This item has been supplied by a forage marketer and has not been edited, verified or endorsed by Hay & Forage Grower.As farmers face increasing challenges due to climate change, the safety net provided by crop insurance is their first line of defense. This was one of the messages delivered last week at a panel discussion on mitigating the risks of climate change during the U.S. Department of Agriculture’s (USDA) 2022 Agricultural Outlook Forum.
National Crop Insurance Services President Tom Zacharias was among the stakeholders who spoke on the need to provide predictable risk management tools to America’s farmers.
“Their success depends on a healthy environment. One weather disaster can drive a family farm out of business,” Zacharias explained.
America’s farmers overwhelmingly turn to crop insurance to manage their risks. In 2021, crop insurance insured more than 460 million acres, providing $137 billion dollars in protection. Farmers invested more than $5 billion of their own money to protect the crops that supply Americans with food and fiber.
“As rural America confronts climate change, it is critical that crop insurance remain just as dynamic as the farmers it protects. To accomplish this, crop insurance needs to be widely available, affordable, financially viable, and adaptable,” Zacharias said.
Crop insurance not only works to protect farmers when disaster strikes, but it also complements efforts to incentivize the voluntary adoption of climate-smart farming practices. Congress, USDA’s Risk Management Agency (RMA), and crop insurers have worked together to improve the voluntary adoption of farming practices that increase resiliency, improve conservation, and support a healthy environment.
David Zanoni, Senior Underwriter at RMA, discussed several of the improvements RMA has already made to accommodate new farming practices, including the requirement that farmers adhere to approved conservation plans to protect highly erodible land and wetlands as well as the use of Good Farming Practices, such as cover crops.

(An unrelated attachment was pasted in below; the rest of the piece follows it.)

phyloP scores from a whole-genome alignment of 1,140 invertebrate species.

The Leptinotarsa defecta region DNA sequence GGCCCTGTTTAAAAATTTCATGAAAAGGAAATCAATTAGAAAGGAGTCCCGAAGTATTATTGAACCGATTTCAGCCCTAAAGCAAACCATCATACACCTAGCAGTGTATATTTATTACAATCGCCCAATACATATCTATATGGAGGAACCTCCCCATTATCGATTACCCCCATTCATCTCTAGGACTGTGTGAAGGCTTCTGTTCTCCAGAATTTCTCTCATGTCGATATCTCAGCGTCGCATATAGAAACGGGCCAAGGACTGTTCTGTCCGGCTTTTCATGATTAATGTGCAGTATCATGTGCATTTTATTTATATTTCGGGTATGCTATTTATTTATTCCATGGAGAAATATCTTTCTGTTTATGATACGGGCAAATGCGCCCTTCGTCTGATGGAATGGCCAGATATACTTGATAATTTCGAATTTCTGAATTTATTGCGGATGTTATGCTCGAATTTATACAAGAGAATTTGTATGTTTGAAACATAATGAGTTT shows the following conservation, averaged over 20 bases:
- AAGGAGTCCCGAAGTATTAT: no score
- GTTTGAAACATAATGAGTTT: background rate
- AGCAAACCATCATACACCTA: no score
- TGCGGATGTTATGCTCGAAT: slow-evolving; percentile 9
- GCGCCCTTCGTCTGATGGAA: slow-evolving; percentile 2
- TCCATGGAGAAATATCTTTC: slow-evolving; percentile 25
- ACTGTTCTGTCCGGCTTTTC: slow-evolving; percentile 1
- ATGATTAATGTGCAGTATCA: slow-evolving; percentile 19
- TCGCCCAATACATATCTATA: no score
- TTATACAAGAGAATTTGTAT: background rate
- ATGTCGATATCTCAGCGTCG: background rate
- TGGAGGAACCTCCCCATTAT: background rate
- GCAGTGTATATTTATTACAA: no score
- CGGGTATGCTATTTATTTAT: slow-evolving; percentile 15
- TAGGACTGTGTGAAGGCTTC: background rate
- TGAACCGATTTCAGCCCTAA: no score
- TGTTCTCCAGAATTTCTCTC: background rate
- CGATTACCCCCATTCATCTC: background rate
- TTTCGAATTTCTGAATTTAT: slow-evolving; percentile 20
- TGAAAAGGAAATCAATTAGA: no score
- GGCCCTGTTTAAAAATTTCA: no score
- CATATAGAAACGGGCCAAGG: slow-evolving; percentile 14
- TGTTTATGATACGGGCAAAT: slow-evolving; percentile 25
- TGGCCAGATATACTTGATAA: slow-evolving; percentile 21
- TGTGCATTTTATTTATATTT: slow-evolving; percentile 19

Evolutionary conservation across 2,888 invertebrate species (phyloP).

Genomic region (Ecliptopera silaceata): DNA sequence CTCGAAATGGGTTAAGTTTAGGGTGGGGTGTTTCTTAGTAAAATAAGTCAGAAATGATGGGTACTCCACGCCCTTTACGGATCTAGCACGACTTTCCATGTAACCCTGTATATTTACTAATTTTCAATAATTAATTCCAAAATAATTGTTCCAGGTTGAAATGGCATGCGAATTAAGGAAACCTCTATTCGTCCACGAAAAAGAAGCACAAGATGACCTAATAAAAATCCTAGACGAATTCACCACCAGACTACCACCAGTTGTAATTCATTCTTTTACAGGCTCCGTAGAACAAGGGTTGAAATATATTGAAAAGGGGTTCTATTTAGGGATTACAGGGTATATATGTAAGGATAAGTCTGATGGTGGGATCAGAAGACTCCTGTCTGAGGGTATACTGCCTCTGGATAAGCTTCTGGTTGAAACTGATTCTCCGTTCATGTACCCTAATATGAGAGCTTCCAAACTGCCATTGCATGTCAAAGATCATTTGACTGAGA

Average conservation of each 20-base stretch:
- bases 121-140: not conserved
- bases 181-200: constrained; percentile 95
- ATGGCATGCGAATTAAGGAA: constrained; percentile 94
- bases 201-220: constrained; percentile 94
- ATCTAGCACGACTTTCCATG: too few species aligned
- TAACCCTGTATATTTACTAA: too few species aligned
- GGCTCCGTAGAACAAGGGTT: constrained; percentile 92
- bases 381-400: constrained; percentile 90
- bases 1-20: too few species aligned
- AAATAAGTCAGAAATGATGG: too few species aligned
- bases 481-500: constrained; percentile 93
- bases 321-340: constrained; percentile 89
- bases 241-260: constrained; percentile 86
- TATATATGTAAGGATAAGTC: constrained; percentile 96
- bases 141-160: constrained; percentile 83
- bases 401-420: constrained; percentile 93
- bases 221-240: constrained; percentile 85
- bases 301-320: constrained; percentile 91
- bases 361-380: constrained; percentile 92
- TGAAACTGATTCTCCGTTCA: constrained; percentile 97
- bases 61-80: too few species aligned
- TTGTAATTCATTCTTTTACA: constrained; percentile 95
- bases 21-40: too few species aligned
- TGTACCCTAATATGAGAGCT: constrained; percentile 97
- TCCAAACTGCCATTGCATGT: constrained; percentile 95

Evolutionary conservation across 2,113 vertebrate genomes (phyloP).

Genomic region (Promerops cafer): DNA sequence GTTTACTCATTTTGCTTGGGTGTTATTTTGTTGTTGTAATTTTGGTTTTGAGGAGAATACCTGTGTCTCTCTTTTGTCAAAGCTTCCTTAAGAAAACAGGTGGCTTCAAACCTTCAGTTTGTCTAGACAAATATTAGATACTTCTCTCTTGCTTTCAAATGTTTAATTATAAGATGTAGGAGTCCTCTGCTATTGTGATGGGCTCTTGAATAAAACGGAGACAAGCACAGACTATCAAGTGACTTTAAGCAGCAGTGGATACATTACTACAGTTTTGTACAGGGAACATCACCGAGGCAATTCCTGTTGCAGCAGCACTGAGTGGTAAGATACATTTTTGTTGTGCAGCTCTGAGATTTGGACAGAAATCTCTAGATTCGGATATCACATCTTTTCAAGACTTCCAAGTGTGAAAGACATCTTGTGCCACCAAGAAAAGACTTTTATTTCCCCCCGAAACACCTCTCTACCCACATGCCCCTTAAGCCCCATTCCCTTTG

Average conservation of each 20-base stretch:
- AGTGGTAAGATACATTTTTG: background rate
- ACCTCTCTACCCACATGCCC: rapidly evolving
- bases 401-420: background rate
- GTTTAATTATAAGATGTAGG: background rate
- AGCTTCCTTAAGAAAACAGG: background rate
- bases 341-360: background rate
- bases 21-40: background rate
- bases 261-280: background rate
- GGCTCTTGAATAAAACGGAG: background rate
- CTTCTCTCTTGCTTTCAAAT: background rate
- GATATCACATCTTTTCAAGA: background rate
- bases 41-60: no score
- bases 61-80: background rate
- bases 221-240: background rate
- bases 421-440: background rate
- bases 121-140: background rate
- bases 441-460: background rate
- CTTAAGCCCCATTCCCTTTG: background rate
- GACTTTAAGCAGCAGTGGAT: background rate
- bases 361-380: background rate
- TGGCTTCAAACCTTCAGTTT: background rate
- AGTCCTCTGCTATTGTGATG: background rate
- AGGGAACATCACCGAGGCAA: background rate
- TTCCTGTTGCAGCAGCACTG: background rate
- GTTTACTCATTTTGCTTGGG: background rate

Zanoni noted that as agriculture continues to innovate, crop insurance will, too. “It will be a constant evolution of the product line to deal with the challenges of the day,” he said.
Lance Griff, a third-generation farmer from Twin Falls, Idaho, provided a grower perspective, sharing with the audience how he transitioned to utilizing no-till and cover crops in 2013.
“I wanted to leave healthier soil for my kids if they want to farm,” Griff said. “I also wanted our soil to have more resiliency, to endure weather challenges.”
Crop insurance has earned the trust of farmers like Griff, and it is an important part of their risk management plans.
“Crop insurance is a vital tool we employ to help us plan for the upcoming year and mitigate crop production risks that are inherent to farming. These tools help us to be optimistic and resilient in confronting the challenges that face farmers in the 21st century,” Griff said.
Dr. Julia Borman from Verisk Extreme Event Solutions spoke to the highly unpredictable nature of extreme weather and how probabilistic models can help insurers address the challenge of insufficient historical events. “Unlike events such as fire or theft, which are not highly correlated, weather events such as hurricanes are a low frequency and usually high-cost event, there is a strong correlation, and it’s hard to predict the frequency of claims that are going to happen.”
Weather as a driver of crop failure, as well as long-term climate trends, will continue to be a concern for farmers, insurers, and policymakers, Borman said. “One of the major concerns for the insurance industry is balancing that short-term versus long-term perspective,” she said.
Zacharias concluded his remarks by noting that crop insurance must remain affordable, effective, viable, and adaptable to help America’s farmers secure a more sustainable future.
“Looking forward, we know agriculture has an important role to play in the mission to protect our environment and advance climate-smart policies. And we know that a strong and resilient supply of food and fiber is critical for our economy and for our citizens,” he said.